The owner of a Range Rover SUV that was involved in a fatal hit-and-run in Phnom Penh turned himself in on Wednesday, though the driver is still at large, a senior traffic police official said.
On Tuesday, a university student was killed on the spot when her motorbike collided with the SUV in Tuol Kork district’s Boeung Kak I commune. Dum Rida, 22, was also a national top-ranking student in Khmer Literature.
Video footage of the accident went viral on social media, prompting the government to denounce the hit-and-run and Prime Minister Hun Sen to appeal for more attention on the rapidly increasing number of traffic accidents.
Phnom Penh municipal traffic police bureau chief Sem Kunthea said on Wednesday that the car’s owner, Yen Ngech, was not involved in the incident.
“Yen Ngech claimed to be the owner of the vehicle that caused the accident. But he said he was not inside the car at the time,” he said, adding that police were continuing to question Ngech to determine the identity of the driver.
Addressing nearly 2,000 graduate students at the National Institute of Education on Wednesday, Prime Minister Hun Sen said traffic accidents have killed more people than in the country’s wars. He urged the authorities to look closely look at the issue.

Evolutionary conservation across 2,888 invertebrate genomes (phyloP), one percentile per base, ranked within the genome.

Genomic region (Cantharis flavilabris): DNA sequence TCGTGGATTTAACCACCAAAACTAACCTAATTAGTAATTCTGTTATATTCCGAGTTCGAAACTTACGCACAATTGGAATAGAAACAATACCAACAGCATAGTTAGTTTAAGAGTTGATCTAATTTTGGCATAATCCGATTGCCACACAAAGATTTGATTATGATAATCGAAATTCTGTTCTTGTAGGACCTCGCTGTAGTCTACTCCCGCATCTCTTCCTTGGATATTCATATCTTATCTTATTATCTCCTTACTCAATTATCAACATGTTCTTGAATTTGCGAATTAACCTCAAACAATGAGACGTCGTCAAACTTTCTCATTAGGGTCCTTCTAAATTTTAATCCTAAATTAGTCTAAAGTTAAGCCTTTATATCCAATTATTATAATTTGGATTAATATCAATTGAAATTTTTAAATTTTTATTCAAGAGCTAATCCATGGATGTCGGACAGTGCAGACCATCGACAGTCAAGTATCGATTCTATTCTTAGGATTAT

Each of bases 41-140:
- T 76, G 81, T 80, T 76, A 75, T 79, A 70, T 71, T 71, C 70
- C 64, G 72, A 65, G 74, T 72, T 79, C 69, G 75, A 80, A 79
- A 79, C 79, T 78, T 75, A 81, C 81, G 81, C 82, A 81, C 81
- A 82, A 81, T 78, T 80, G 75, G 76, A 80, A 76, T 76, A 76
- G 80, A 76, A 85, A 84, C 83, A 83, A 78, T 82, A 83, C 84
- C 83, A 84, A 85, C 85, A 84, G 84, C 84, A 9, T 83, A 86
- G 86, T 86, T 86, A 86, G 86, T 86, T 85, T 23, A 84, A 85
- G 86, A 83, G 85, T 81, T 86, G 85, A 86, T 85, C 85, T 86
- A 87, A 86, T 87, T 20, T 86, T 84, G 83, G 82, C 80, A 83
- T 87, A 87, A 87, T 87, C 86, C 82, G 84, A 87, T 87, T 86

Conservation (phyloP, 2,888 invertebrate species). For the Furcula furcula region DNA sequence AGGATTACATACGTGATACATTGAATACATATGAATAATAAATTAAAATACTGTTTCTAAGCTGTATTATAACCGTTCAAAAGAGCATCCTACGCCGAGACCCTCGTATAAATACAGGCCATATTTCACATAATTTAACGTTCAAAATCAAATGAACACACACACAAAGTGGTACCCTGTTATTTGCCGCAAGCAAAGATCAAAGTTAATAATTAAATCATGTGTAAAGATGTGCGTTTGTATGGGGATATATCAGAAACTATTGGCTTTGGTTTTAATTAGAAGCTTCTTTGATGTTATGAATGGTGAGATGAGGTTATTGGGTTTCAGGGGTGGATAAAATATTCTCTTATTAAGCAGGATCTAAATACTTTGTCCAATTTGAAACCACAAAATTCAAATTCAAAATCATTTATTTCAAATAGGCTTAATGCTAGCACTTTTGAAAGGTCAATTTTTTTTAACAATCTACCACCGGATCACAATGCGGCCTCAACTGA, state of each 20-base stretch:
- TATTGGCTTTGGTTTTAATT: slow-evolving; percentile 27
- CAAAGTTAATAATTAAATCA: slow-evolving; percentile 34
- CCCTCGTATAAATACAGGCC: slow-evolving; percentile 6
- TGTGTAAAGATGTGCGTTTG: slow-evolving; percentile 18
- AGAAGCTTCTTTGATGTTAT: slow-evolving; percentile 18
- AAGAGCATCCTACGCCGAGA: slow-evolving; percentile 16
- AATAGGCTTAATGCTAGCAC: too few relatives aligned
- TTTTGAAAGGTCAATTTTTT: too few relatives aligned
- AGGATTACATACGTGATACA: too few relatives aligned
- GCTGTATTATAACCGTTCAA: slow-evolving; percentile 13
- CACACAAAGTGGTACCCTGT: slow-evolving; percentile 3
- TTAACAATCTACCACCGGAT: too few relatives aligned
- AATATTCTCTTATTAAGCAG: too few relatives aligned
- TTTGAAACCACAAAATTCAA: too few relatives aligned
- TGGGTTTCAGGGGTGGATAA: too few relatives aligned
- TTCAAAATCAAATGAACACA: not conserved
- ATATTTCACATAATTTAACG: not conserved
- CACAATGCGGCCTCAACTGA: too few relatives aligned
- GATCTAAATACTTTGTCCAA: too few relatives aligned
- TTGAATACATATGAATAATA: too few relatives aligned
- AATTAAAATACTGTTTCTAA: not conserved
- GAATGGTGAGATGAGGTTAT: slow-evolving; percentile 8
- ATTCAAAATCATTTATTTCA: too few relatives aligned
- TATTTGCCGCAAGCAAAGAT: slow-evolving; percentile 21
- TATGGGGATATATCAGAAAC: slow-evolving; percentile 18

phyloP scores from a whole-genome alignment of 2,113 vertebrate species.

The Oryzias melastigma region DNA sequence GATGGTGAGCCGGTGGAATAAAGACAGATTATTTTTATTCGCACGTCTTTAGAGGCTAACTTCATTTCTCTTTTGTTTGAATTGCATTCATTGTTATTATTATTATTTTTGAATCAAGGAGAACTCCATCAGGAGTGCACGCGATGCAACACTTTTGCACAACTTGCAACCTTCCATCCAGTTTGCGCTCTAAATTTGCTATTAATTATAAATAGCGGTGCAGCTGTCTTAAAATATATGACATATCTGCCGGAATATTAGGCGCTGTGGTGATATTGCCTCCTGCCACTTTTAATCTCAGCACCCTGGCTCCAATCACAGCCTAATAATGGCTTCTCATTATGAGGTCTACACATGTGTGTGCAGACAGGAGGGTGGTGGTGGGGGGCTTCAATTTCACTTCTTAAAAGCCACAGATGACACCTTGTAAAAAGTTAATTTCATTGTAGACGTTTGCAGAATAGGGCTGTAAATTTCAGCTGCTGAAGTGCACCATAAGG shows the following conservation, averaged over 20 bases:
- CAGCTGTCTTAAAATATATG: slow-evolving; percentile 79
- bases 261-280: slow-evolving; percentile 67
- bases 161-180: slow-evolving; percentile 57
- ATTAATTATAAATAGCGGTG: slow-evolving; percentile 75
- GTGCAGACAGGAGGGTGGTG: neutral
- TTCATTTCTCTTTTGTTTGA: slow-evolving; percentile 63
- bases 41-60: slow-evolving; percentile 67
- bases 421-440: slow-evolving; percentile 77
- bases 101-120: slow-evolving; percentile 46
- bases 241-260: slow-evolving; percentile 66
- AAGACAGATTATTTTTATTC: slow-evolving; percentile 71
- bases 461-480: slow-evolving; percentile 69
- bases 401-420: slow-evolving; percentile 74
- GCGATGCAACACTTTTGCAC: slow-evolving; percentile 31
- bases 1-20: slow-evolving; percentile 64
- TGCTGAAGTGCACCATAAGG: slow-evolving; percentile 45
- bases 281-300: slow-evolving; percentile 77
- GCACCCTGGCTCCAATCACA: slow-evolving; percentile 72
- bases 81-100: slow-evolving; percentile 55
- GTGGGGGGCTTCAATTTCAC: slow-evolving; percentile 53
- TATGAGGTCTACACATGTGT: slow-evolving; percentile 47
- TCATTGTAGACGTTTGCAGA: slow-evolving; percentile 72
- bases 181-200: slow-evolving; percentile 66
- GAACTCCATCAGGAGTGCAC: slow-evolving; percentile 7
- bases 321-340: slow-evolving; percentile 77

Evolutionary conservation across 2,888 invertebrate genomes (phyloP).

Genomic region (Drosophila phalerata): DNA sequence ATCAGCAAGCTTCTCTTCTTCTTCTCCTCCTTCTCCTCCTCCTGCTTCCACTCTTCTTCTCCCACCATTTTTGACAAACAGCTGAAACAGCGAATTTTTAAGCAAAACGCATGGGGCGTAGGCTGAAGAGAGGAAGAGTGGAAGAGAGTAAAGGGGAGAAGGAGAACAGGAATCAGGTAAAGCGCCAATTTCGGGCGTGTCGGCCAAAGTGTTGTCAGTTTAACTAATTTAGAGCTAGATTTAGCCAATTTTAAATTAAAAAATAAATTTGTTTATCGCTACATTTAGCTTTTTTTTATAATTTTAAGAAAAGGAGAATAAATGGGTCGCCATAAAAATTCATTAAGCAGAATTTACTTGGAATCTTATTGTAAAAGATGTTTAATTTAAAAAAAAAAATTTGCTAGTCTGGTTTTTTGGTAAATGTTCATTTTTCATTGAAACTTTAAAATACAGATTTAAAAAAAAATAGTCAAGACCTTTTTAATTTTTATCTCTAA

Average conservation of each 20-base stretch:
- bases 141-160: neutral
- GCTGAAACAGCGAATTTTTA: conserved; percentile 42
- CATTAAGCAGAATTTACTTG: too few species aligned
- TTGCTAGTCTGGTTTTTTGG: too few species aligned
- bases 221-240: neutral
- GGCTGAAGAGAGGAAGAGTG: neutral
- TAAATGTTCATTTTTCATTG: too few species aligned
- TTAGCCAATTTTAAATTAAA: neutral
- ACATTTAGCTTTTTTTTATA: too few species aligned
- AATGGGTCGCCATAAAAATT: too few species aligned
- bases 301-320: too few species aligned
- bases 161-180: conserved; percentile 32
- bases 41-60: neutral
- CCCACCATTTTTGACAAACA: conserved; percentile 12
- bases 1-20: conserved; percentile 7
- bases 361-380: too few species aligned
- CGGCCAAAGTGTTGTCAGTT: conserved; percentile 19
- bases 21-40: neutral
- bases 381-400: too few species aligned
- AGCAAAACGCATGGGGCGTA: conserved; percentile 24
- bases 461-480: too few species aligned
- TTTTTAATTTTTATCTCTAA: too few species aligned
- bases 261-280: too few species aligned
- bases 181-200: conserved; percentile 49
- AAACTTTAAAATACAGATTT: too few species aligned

“The traffic accident that killed the university student was widely shared [on social media]. Regarding the root cause of such a hit-and-run, it comes down to virtue . . . the driver lacks virtue."
“If you ride a bicycle, no matter how fast or slow you go, you are still faster than pedestrians. If you ride a motorbike, no matter how fast or slow, you are still faster than people who ride a bicycle or travel on foot,” he said.
The office of the government’s spokespeople on Wednesday also issued a statement denouncing the driver who caused the fatal accident and fled the scene.
“The car driver was inhumane, immoral and cruel . . . an irresponsible driver whose negligence has claimed the life of an innocent,” read the statement.
The municipal traffic bureau said the driver fled the scene and abandoned the SUV in Meanchey district. Police have impounded the car as evidence before preparing a case and sending it to court.
Dum Rida’s remains have been handed to her family for final rights at her hometown at Kampong Domrei village in Kandal province’s Prek Tameak commune. Local authorities said Ngech, the car’s owner, had paid $5,000 to her family for the funeral.
Ear Chariya, an adviser for the Road Safety Institute, urged police to bring the driver to justice.
“Such a fatal hit-and-run has caused many problems in our society. It contributes to social impunity, law violation and a further decline in morality."
“Authorities must take the toughest measures possible to bring the offender to justice without any exemption whatsoever,” he said.
According to Article 85 of the traffic law, any driver whose negligence causes the death of others faces up to three years in prison and a fine of up to 15 million riel ($3,750), whereas the hit-and-run driver faces up to five years behind bars and a fine of up to 25 million riel.